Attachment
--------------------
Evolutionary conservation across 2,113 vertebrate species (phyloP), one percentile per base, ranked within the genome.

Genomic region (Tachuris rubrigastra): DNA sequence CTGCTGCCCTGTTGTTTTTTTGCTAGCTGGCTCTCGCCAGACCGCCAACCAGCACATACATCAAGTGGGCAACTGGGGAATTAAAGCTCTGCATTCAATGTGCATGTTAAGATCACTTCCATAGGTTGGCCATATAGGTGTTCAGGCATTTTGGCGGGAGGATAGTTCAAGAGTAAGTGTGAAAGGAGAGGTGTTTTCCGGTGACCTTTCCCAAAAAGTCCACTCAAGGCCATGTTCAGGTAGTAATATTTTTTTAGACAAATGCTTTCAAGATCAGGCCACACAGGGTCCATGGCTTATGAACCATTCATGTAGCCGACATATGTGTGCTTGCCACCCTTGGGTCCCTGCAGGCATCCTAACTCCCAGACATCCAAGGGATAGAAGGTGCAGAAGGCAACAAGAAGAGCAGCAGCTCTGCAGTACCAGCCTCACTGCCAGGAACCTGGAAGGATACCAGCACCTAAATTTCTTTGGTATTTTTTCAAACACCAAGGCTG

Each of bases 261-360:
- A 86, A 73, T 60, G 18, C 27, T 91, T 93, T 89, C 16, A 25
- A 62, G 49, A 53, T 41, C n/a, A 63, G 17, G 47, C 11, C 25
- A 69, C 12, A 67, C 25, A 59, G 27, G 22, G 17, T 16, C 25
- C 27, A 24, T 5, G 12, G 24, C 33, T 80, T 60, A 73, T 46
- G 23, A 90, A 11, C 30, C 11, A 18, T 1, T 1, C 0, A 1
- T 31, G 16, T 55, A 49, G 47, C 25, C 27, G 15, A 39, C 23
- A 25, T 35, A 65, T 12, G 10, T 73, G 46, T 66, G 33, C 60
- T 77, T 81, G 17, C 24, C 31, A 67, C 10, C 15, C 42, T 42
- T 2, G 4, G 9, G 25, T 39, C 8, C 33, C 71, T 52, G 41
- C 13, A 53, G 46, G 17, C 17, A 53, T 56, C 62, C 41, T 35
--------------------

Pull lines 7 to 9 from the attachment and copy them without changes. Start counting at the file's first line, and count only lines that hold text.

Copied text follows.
- C 27, A 24, T 5, G 12, G 24, C 33, T 80, T 60, A 73, T 46
- G 23, A 90, A 11, C 30, C 11, A 18, T 1, T 1, C 0, A 1
- T 31, G 16, T 55, A 49, G 47, C 25, C 27, G 15, A 39, C 23